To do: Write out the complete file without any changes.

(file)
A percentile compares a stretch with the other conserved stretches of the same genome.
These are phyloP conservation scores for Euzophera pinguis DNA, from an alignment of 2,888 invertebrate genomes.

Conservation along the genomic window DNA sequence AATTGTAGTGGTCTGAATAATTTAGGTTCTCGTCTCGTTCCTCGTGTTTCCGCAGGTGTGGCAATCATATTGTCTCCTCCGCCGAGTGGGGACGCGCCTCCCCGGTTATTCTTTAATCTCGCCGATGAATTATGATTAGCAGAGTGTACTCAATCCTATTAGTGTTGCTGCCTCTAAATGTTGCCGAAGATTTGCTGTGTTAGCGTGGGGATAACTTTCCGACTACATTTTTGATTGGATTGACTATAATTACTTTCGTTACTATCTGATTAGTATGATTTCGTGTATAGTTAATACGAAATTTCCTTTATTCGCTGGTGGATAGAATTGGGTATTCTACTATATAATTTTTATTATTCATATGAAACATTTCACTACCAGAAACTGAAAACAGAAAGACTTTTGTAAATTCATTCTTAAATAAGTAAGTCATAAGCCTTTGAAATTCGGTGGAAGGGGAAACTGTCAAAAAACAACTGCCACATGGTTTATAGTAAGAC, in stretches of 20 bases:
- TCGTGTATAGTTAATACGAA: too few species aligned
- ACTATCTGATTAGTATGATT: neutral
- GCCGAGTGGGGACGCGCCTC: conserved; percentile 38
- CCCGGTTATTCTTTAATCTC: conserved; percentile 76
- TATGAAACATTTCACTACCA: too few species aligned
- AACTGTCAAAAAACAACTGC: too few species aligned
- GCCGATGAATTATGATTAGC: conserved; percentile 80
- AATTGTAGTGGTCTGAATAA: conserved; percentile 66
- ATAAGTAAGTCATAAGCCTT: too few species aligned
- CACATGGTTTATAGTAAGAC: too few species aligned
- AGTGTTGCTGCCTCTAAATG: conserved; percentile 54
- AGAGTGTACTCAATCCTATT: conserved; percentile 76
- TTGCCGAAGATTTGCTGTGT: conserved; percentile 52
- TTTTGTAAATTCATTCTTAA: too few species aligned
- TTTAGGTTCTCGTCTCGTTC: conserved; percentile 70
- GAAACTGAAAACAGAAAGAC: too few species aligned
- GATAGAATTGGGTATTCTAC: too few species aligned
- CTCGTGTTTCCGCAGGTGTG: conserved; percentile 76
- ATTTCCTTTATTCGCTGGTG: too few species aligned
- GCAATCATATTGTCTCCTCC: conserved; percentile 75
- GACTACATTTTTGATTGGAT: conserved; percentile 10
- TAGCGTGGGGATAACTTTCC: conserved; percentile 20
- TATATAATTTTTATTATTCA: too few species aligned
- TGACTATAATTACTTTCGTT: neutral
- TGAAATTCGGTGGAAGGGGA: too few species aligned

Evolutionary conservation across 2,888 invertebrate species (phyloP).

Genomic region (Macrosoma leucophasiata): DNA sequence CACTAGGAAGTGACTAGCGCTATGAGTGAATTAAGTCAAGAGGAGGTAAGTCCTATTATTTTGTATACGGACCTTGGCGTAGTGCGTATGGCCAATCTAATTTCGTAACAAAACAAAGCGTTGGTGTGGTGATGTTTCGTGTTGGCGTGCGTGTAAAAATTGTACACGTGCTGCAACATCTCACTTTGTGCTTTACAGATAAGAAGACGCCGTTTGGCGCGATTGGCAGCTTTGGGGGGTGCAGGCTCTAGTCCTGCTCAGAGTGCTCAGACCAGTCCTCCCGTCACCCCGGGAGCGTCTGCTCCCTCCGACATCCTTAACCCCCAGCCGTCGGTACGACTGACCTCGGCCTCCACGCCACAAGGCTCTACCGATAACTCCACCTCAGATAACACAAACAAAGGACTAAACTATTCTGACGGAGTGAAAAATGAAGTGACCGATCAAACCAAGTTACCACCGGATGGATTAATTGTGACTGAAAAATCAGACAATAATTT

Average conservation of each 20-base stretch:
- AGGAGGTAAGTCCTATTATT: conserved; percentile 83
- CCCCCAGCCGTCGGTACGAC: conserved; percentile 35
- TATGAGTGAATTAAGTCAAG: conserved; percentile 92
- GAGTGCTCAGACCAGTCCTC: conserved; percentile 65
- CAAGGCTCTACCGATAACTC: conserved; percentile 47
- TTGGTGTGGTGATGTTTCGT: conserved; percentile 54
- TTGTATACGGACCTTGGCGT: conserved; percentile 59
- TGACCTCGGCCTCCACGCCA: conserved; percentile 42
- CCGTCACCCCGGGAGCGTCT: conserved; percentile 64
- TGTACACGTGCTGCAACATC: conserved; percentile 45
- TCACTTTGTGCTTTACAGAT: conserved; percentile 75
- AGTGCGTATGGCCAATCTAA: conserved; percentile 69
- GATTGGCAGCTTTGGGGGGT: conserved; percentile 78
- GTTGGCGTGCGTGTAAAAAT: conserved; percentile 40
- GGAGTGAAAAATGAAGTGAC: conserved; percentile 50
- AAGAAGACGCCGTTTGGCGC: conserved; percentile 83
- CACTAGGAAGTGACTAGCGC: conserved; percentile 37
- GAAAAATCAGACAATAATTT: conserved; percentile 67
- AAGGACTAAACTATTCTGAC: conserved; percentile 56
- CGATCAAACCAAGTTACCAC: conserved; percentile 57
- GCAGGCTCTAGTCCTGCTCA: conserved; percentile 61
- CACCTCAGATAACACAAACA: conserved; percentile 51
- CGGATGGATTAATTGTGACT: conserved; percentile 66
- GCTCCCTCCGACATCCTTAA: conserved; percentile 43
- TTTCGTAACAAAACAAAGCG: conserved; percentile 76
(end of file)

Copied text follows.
A percentile compares a stretch with the other conserved stretches of the same genome.
These are phyloP conservation scores for Euzophera pinguis DNA, from an alignment of 2,888 invertebrate genomes.

Conservation along the genomic window DNA sequence AATTGTAGTGGTCTGAATAATTTAGGTTCTCGTCTCGTTCCTCGTGTTTCCGCAGGTGTGGCAATCATATTGTCTCCTCCGCCGAGTGGGGACGCGCCTCCCCGGTTATTCTTTAATCTCGCCGATGAATTATGATTAGCAGAGTGTACTCAATCCTATTAGTGTTGCTGCCTCTAAATGTTGCCGAAGATTTGCTGTGTTAGCGTGGGGATAACTTTCCGACTACATTTTTGATTGGATTGACTATAATTACTTTCGTTACTATCTGATTAGTATGATTTCGTGTATAGTTAATACGAAATTTCCTTTATTCGCTGGTGGATAGAATTGGGTATTCTACTATATAATTTTTATTATTCATATGAAACATTTCACTACCAGAAACTGAAAACAGAAAGACTTTTGTAAATTCATTCTTAAATAAGTAAGTCATAAGCCTTTGAAATTCGGTGGAAGGGGAAACTGTCAAAAAACAACTGCCACATGGTTTATAGTAAGAC, in stretches of 20 bases:
- TCGTGTATAGTTAATACGAA: too few species aligned
- ACTATCTGATTAGTATGATT: neutral
- GCCGAGTGGGGACGCGCCTC: conserved; percentile 38
- CCCGGTTATTCTTTAATCTC: conserved; percentile 76
- TATGAAACATTTCACTACCA: too few species aligned
- AACTGTCAAAAAACAACTGC: too few species aligned
- GCCGATGAATTATGATTAGC: conserved; percentile 80
- AATTGTAGTGGTCTGAATAA: conserved; percentile 66
- ATAAGTAAGTCATAAGCCTT: too few species aligned
- CACATGGTTTATAGTAAGAC: too few species aligned
- AGTGTTGCTGCCTCTAAATG: conserved; percentile 54
- AGAGTGTACTCAATCCTATT: conserved; percentile 76
- TTGCCGAAGATTTGCTGTGT: conserved; percentile 52
- TTTTGTAAATTCATTCTTAA: too few species aligned
- TTTAGGTTCTCGTCTCGTTC: conserved; percentile 70
- GAAACTGAAAACAGAAAGAC: too few species aligned
- GATAGAATTGGGTATTCTAC: too few species aligned
- CTCGTGTTTCCGCAGGTGTG: conserved; percentile 76
- ATTTCCTTTATTCGCTGGTG: too few species aligned
- GCAATCATATTGTCTCCTCC: conserved; percentile 75
- GACTACATTTTTGATTGGAT: conserved; percentile 10
- TAGCGTGGGGATAACTTTCC: conserved; percentile 20
- TATATAATTTTTATTATTCA: too few species aligned
- TGACTATAATTACTTTCGTT: neutral
- TGAAATTCGGTGGAAGGGGA: too few species aligned

Evolutionary conservation across 2,888 invertebrate species (phyloP).

Genomic region (Macrosoma leucophasiata): DNA sequence CACTAGGAAGTGACTAGCGCTATGAGTGAATTAAGTCAAGAGGAGGTAAGTCCTATTATTTTGTATACGGACCTTGGCGTAGTGCGTATGGCCAATCTAATTTCGTAACAAAACAAAGCGTTGGTGTGGTGATGTTTCGTGTTGGCGTGCGTGTAAAAATTGTACACGTGCTGCAACATCTCACTTTGTGCTTTACAGATAAGAAGACGCCGTTTGGCGCGATTGGCAGCTTTGGGGGGTGCAGGCTCTAGTCCTGCTCAGAGTGCTCAGACCAGTCCTCCCGTCACCCCGGGAGCGTCTGCTCCCTCCGACATCCTTAACCCCCAGCCGTCGGTACGACTGACCTCGGCCTCCACGCCACAAGGCTCTACCGATAACTCCACCTCAGATAACACAAACAAAGGACTAAACTATTCTGACGGAGTGAAAAATGAAGTGACCGATCAAACCAAGTTACCACCGGATGGATTAATTGTGACTGAAAAATCAGACAATAATTT

Average conservation of each 20-base stretch:
- AGGAGGTAAGTCCTATTATT: conserved; percentile 83
- CCCCCAGCCGTCGGTACGAC: conserved; percentile 35
- TATGAGTGAATTAAGTCAAG: conserved; percentile 92
- GAGTGCTCAGACCAGTCCTC: conserved; percentile 65
- CAAGGCTCTACCGATAACTC: conserved; percentile 47
- TTGGTGTGGTGATGTTTCGT: conserved; percentile 54
- TTGTATACGGACCTTGGCGT: conserved; percentile 59
- TGACCTCGGCCTCCACGCCA: conserved; percentile 42
- CCGTCACCCCGGGAGCGTCT: conserved; percentile 64
- TGTACACGTGCTGCAACATC: conserved; percentile 45
- TCACTTTGTGCTTTACAGAT: conserved; percentile 75
- AGTGCGTATGGCCAATCTAA: conserved; percentile 69
- GATTGGCAGCTTTGGGGGGT: conserved; percentile 78
- GTTGGCGTGCGTGTAAAAAT: conserved; percentile 40
- GGAGTGAAAAATGAAGTGAC: conserved; percentile 50
- AAGAAGACGCCGTTTGGCGC: conserved; percentile 83
- CACTAGGAAGTGACTAGCGC: conserved; percentile 37
- GAAAAATCAGACAATAATTT: conserved; percentile 67
- AAGGACTAAACTATTCTGAC: conserved; percentile 56
- CGATCAAACCAAGTTACCAC: conserved; percentile 57
- GCAGGCTCTAGTCCTGCTCA: conserved; percentile 61
- CACCTCAGATAACACAAACA: conserved; percentile 51
- CGGATGGATTAATTGTGACT: conserved; percentile 66
- GCTCCCTCCGACATCCTTAA: conserved; percentile 43
- TTTCGTAACAAAACAAAGCG: conserved; percentile 76